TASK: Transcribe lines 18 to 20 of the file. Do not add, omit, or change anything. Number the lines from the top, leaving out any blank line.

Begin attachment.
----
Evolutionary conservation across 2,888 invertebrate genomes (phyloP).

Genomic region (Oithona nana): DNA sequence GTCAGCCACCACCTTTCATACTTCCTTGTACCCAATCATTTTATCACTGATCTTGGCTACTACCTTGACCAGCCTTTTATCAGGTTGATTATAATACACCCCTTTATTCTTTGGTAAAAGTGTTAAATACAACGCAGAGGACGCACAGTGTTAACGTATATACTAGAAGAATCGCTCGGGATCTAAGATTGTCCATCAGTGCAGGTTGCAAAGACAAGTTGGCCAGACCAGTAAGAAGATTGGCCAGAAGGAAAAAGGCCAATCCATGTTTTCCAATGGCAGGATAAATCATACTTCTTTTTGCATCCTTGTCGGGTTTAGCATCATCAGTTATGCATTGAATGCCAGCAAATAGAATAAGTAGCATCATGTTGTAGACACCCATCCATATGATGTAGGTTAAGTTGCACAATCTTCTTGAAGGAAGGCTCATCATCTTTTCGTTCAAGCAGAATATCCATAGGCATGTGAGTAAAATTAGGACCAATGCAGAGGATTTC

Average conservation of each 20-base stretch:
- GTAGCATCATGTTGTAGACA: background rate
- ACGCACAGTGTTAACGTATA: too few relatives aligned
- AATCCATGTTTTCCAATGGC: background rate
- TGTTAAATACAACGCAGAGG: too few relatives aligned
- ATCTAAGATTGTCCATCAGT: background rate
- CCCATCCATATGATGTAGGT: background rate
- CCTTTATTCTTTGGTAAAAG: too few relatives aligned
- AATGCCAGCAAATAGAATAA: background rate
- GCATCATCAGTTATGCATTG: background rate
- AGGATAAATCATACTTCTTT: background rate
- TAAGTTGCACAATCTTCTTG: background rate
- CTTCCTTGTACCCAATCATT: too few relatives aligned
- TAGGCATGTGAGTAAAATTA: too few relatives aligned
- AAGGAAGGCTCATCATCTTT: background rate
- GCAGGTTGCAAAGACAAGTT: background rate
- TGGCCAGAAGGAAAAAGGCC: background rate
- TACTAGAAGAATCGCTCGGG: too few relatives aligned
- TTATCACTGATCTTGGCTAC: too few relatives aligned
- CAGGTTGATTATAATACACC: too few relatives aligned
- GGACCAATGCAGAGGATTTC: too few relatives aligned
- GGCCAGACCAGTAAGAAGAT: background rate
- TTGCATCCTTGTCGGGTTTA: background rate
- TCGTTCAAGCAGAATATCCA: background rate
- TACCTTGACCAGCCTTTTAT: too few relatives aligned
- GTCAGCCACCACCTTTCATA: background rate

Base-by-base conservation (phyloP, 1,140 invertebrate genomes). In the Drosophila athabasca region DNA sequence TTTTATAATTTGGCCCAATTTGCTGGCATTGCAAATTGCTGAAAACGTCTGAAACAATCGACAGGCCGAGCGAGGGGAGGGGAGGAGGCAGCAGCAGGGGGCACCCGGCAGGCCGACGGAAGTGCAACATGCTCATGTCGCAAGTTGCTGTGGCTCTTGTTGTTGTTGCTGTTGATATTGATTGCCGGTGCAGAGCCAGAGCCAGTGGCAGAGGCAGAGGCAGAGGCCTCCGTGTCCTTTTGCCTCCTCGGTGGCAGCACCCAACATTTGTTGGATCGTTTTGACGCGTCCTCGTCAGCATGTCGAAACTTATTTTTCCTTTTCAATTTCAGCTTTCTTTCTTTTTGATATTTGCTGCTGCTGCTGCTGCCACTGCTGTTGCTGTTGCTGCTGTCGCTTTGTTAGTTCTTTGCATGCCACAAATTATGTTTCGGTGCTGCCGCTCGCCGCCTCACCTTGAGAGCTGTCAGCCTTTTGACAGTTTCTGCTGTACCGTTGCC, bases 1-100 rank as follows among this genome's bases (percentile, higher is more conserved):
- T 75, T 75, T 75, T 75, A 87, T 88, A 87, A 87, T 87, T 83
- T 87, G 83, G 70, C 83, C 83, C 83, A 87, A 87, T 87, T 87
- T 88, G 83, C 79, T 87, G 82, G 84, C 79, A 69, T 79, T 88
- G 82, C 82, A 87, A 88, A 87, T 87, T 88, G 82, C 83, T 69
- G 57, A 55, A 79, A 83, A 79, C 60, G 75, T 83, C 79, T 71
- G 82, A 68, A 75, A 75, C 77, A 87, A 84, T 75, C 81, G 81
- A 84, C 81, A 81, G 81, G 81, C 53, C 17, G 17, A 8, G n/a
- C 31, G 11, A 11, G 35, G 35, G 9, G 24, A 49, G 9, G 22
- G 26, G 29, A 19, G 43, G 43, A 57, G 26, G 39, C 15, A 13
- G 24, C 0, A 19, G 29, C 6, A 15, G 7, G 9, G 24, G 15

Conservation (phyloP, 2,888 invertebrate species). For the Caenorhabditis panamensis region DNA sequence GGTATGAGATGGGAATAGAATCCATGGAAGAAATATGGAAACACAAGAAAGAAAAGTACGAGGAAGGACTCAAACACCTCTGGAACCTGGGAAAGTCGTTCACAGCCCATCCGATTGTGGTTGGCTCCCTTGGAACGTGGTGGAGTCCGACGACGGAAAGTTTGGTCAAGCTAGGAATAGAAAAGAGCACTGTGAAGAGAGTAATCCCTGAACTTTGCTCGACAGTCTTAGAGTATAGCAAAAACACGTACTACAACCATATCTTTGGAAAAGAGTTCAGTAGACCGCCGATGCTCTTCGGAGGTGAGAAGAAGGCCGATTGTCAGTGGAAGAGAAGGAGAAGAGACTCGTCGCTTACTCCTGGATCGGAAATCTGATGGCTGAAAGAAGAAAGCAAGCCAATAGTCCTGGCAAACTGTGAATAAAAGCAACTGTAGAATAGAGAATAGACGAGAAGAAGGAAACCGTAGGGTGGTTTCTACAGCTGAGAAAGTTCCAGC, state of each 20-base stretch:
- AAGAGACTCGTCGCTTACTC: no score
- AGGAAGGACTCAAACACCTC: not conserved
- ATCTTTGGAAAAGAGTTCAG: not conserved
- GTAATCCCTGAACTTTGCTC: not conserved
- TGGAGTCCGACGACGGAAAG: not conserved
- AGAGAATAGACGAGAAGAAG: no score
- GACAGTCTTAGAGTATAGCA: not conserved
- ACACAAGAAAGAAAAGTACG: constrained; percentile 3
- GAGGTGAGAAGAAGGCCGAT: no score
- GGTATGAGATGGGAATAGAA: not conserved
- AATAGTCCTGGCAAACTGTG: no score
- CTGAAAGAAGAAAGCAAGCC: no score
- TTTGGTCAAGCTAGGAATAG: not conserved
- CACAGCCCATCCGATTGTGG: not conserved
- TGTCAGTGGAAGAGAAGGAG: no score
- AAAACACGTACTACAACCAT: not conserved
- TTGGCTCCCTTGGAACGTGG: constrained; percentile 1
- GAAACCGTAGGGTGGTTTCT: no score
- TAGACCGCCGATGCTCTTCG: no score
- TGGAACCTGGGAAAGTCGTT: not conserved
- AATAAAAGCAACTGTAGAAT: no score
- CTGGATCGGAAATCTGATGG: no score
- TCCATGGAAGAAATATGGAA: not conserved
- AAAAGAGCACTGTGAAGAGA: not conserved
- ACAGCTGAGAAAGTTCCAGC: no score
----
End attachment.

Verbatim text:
- GCAGGTTGCAAAGACAAGTT: background rate
- TGGCCAGAAGGAAAAAGGCC: background rate
- TACTAGAAGAATCGCTCGGG: too few relatives aligned